Composting wool

Be afraid…

No, it’s not a scene from Quatermass. The looming lump of white fluff in the photo is…wool. Or more accurately, a pile of discarded fleece, dropped off by some kind neighbours who raise a small flock of sheep for meat. Once a valued commodity, this kind of wool is now worth so little that there is no real market for it – rather than chuck it on the bonfire, my neighbours kindly offered it to me instead.

I’d read somewhere that wool can be composted – and that was confirmed by one of the helpful members of UK Veg Gardeners, who mentioned that wool ‘shoddy’ has traditionally been used as fertilizer by farmers in the wool district of west Yorkshire. So, offered a load of free wool (and remembering the permaculture idea of getting as many yields as possible from something, especially if it’s stuff that others might discard!) – I thought I’d have a go at putting it to use. (Before using, it’s apparently a good idea to check if the stuff is chemical-free…)

After a bit of rootling around on the web, I learned that wool can indeed be composted – in fact, I found a commercially available wool-and-bracken compost.  Though as wool apparently takes ages to break down, I may have to find the fleece its own corner of the compost pile. Given how thick the fleece is, I think it will also be great at suppressing weeds. I’ve put a load around a young pear tree that is being swamped by grass. It looks pretty weird, but once covered up by grass clippings, who’s to know? Our village school has also used some to line their new ‘bug hotel’, to make nesting material for critters. If none of this works out, I suppose I could always learn how to make the stuff into a jumper. If anyone has any other ideas, I’d love to hear them!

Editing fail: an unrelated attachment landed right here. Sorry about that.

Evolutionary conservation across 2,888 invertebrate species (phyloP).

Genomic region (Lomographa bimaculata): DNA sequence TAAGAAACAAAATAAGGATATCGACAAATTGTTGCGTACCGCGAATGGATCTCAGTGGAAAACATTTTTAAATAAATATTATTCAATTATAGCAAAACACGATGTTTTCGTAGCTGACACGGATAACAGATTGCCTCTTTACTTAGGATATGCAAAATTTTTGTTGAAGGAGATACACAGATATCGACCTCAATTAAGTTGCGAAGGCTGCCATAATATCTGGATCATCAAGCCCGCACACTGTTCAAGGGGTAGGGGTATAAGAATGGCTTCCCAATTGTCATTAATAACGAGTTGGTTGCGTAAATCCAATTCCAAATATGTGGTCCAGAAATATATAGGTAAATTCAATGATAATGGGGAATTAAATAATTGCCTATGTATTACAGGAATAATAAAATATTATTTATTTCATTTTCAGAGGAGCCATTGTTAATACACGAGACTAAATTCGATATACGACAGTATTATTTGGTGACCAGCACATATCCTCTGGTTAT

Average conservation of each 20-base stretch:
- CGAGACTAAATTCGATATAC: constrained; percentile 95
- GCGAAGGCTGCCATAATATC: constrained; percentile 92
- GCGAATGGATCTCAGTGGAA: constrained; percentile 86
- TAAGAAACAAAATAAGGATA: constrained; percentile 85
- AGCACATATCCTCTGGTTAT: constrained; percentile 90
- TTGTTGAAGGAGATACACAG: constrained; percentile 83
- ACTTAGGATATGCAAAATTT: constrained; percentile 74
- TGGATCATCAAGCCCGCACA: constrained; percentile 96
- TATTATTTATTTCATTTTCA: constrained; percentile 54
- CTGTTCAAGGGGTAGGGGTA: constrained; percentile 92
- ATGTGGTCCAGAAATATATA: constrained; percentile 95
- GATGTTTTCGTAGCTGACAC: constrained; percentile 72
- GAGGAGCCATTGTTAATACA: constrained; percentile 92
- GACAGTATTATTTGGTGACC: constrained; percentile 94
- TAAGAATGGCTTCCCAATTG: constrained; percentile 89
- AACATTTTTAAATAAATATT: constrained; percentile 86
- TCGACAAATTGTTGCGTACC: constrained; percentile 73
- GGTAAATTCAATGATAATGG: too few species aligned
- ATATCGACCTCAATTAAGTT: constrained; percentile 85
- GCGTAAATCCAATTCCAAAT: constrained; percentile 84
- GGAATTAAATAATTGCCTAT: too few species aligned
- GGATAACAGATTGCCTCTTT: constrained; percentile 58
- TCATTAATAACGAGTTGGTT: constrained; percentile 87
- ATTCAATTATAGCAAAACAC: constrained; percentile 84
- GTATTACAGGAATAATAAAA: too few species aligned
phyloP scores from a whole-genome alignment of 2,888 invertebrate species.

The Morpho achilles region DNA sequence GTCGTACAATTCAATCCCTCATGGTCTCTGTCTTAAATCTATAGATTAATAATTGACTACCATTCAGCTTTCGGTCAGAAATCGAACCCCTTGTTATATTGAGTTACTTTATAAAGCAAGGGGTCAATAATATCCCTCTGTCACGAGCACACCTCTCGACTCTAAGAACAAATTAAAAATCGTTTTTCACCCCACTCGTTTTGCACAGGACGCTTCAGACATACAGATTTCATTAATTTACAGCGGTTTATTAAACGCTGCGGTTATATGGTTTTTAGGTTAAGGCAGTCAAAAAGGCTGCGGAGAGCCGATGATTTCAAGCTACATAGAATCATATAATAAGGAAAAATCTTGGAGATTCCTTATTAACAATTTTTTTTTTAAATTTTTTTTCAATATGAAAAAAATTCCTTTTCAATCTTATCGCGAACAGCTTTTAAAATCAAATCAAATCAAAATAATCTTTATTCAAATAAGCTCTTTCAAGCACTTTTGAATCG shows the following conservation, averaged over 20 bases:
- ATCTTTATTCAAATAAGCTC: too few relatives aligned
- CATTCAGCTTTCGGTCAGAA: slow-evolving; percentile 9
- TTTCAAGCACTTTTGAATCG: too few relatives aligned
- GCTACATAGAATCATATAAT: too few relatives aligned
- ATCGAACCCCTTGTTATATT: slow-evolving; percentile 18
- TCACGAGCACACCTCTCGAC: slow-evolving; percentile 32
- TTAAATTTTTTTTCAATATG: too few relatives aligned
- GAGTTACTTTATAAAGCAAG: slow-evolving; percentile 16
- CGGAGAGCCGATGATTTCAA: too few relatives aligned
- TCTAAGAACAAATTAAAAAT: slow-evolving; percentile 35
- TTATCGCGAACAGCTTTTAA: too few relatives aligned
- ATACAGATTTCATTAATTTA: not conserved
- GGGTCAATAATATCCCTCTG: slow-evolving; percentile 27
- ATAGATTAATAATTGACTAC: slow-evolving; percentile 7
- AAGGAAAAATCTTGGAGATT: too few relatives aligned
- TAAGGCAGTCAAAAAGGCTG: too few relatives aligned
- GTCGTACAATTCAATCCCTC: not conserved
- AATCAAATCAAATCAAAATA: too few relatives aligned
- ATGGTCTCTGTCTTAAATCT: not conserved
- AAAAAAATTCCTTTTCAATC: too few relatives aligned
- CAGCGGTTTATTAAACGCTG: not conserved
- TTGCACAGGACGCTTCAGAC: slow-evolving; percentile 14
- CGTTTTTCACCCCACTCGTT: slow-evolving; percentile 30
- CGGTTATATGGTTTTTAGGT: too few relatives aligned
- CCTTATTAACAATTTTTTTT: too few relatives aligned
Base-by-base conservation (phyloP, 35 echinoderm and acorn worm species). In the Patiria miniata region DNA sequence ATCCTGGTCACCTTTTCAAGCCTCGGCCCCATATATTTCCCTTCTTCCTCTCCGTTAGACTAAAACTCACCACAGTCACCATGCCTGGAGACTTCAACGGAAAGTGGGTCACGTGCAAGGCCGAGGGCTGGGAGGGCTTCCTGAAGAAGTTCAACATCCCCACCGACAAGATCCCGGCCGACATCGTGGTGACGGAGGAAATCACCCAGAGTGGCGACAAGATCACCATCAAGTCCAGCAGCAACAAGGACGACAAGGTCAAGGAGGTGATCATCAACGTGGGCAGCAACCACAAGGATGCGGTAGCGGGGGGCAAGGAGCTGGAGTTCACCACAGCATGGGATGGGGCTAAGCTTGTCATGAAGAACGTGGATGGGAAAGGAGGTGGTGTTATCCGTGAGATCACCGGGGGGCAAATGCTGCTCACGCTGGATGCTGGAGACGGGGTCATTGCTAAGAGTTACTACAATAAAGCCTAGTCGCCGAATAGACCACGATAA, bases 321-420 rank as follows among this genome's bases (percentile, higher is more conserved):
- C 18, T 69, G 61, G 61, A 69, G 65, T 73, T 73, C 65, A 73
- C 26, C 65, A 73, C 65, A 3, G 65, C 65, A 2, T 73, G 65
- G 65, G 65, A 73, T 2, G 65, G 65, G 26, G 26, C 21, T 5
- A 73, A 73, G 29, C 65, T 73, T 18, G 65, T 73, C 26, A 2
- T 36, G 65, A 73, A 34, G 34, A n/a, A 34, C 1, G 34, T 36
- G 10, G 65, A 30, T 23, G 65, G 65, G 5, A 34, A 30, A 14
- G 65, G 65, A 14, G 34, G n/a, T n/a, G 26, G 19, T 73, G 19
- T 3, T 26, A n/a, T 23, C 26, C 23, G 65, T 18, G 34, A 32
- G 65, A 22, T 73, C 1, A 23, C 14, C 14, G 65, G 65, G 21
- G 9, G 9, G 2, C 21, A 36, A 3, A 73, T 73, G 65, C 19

15 responses to “Composting wool

  1. I’m just wondering if you could card some of it for felting? I buy merino wool rovings for making felted pictures and there’s loads of stuff you can make from felt. Washed and fluffed, it would make a lovely filling for draught excluders or cushions, pin cushions or stuffed toys. At our local city farm they use the wool left behind on the fence for bedding for the baby animals. I think you’ve been given a big pile of treasure!

  2. Thanks for the ideas! I’ve never tried felting – I’m not very good at craft things…though I have made toys & cushions – that’s a great idea to use some wool for stuffing. Daft question I know, but what do you wash it with? The lanolin is incredible, it’s really greasy-feeling (in a nice way, bit like handcream!) – and seems practically waterproof. I guess washing up liquid might work….

    • You’ve probably already done this for yourself, but a quick google search will give lots of info. Typically you need to be careful of not felting the wool while washing it, and the water needs to be really hot for de-greasing. Have a look at this link,
      It seems washing up liquid (Fairy original is best) is just the thing!

  3. oh and I love the description of it being a ‘big pile of treasure!’ Makes me happy when someone else’s trash can be turned into something useful.

    • Me too! I found a very 60’s looking veg-rack on the street which had been thrown out – now it’s used for growing balcony salad leaves! (I think your pile of sheep’s wool trumps my veg rack though!)

    • Many thanks for the idea, and sorry for the slow reply. I’ve a feeling that it might be tricky here… for one thing, we don’t have much spare wood. It’s not a woody area, and what we have, we use for the woodburner. Also, we’re on fairly heavy clay that holds water, and I’ve read that one of the advantages of Hugelkultur beds is that they soak up water like a sponge. But I may be wrong – and I haven’t tried it. Perhaps I should set aside a few logs and bung them into a heap with the wool – then plant it up and see what happens!

  4. When we had sheep we had a similar wool pile (I did keep some of it for spinning, but even with only 10 sheep there was way more than I could use for that). We used it to mulch our young apple trees. It must have done a good job because after they were planted they were never watered again, and survived at least two severe droughts in the first 5 years of their lives! You do need to make sure that the wool isn’t in contact with the trunk though, as it’s such a good water retainer that it can lead to rot.

    • Thanks so much for the info…Brilliant to know that it works well. I hadn’t thought about it retaining water – that’s good to know, I was a bit worried that it might not let enough water through as it seems to thick and, well, waterproof!!

  5. I’d quite like a lump of wool like that for insulation of our bee hive. Mane if you wanted to pass it on another time a bee keeper might be interested. Sadly, living in holland we’re a bit far away.

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